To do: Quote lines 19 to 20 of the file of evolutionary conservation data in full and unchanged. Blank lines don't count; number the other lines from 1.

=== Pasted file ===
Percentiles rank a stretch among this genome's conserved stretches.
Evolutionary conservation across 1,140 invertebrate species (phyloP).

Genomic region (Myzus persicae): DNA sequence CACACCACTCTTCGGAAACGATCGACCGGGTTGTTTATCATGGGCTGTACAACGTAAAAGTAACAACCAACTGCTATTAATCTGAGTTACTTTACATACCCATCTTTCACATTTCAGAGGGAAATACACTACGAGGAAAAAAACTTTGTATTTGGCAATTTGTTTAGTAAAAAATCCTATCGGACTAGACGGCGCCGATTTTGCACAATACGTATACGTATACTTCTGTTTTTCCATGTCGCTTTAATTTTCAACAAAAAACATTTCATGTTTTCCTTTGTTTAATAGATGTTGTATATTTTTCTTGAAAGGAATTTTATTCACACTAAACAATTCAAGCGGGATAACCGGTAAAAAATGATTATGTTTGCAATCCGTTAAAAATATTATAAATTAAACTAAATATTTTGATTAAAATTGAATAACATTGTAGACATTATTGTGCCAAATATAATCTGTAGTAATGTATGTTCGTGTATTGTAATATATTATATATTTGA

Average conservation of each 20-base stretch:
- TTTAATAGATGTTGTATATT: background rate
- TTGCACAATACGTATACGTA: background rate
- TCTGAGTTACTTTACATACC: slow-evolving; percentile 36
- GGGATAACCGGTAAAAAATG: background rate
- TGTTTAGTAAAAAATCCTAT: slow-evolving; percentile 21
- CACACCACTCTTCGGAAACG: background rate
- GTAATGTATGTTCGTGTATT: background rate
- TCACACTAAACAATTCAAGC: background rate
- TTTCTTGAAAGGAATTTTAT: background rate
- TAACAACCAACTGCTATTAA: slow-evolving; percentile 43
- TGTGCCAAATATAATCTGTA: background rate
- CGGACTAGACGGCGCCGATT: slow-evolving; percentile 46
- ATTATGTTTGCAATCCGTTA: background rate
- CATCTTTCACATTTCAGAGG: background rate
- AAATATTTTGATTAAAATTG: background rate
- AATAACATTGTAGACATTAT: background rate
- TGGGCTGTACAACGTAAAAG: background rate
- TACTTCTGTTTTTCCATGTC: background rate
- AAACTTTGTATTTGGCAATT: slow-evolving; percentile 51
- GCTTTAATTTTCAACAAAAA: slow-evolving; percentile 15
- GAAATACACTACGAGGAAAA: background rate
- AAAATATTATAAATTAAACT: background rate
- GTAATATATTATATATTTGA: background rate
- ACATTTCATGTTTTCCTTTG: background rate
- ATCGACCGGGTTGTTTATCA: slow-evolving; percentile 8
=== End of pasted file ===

- AAATATTTTGATTAAAATTG: background rate
- AATAACATTGTAGACATTAT: background rate